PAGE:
- Observe plants for tip dieback, galls, and scarring, and if it is observed, prune to remove larvae.
- Spider mites can become an issue in hot weather, causing the underside of leaves to take on a bronze color.
- Misshapen, crumbling fruit can be caused by tarnished plant bug feeding.
- Potato leafhopper
- Leafhoppers feed on younger leaves, causing curling, yellowing, and stunting.
- These mobile, jumping insects can become an issue during periods of hot, dry weather.
- Adults are elongated, small (1/8 inch), and wedge-shaped.
- Natural enemies can help keep populations in check.
Rabbits are partial to raspberry canes in winter and will eat them, thorns and all, right down to the ground or the snow line. This is particularly damaging for summer-bearing raspberries, while fall-bearing raspberries are typically mowed down every spring anyway.
A simple chicken wire fence around your raspberry plants should protect them from rabbits throughout the winter.
To properly diagnose pest problems on raspberry plants, it is important to understand the normal growth pattern of these plants.
When trying to identify what is killing leaves or canes, always check to see if the symptoms are on the primocanes or floricanes. Since floricanes die in the middle of summer, yellow and dying leaves on floricanes after June is considered normal, but yellow leaves on primocanes may indicate a problem.
Diseases can be limited by planting certified disease-free plants, destroying wild or abandoned brambles near the garden, and removing weak and diseased plants in established plantings.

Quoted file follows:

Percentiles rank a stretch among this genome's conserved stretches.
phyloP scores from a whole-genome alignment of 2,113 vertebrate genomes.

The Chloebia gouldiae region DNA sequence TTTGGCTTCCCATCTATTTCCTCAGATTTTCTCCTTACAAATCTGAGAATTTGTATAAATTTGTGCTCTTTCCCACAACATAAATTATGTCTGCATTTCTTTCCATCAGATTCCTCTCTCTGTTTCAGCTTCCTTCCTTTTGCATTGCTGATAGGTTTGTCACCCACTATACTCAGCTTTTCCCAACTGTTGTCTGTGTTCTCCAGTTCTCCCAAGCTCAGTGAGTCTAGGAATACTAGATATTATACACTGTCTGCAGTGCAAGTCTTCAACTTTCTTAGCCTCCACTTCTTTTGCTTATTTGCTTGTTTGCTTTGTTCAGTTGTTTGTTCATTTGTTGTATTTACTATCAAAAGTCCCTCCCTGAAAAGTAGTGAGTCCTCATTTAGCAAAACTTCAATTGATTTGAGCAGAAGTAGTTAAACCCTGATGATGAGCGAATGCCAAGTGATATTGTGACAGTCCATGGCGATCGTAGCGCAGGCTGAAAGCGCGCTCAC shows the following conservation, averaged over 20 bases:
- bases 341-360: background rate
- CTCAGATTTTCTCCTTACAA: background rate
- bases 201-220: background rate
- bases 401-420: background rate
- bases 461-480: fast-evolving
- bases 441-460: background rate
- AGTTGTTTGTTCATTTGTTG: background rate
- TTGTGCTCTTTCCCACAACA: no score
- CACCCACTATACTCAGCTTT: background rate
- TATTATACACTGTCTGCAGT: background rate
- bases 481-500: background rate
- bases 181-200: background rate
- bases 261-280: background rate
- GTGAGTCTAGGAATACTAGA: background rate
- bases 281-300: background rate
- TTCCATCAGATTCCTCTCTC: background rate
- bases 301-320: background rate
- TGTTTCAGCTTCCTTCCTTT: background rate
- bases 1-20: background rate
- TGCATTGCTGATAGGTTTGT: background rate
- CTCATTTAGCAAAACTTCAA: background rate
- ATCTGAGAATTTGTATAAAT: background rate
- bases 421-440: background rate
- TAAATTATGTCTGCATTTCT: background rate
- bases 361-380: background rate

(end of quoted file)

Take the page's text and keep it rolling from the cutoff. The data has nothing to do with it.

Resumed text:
After harvest, remove and destroy canes that have fruited or are weak.
One of the most effective measures is to improve air circulation by proper thinning and pruning and by controlling weeds.
Keep an eye out for spots, discoloration, parts of the plants dying, or moldy growth on leaves or fruit.
Cane blight is a common reason for the dieback of canes on raspberries. Disease lesions near the base of the cane cutoff water and nutrient transport to the rest of the cane, causing it to die.
Gray mold is the most common fruit rot disease of raspberries in Minnesota.
The disease likes cool and wet weather during flowering and harvest.
Gray mold causes raspberry fruit to rot and become moldy while still on the plants.
In ripe fruit, gray mold may not appear until after picking and spreads quickly in a container.
Choose planting sites with full sun, good soil drainage and air circulation.
To manage this disease, plant in narrow rows, remove weeds often and thin plantings that have become overgrown.
In strawberry patches with a history of gray mold, remove and discard all straw in early spring. Replace with fresh straw or other organic mulch.
Fungicides can be used to manage gray mold fruit rot.
Phytophthora crown and root rot
In raspberries, phytophthora crown and root rot causes canes to die back, due to an infection at the crown, or base, of the canes. The crown is located at or just beneath the soil surface.
Phytophthora infection causes brown discoloration on the outside and inside of the crown. It thrives in wet soils.
Positive confirmation of phytophthora infection is necessary before diagnosing and treating it. Dig up and submit an infected crown to the Plant Disease Clinic for diagnosis.
Prevent this disease with good site selection and cultural practices:
- Plant on well-drained soils, avoiding heavy, water-logged soils.
- If planting on heavier soils, create raised rows or raised bed gardens before planting, to increase water drainage.
- Do not overwater your raspberry patch.
- If you remove an infected raspberry patch, wait several years before planting raspberries there again. Choose a better area for your next planting if possible.
Hot days with strong sunlight may cause sunscald on berries forming white or colorless drupelets (the small, individual, seed-containing parts of each berry). The white drupelets will be flavorless, but there is no harm in eating them.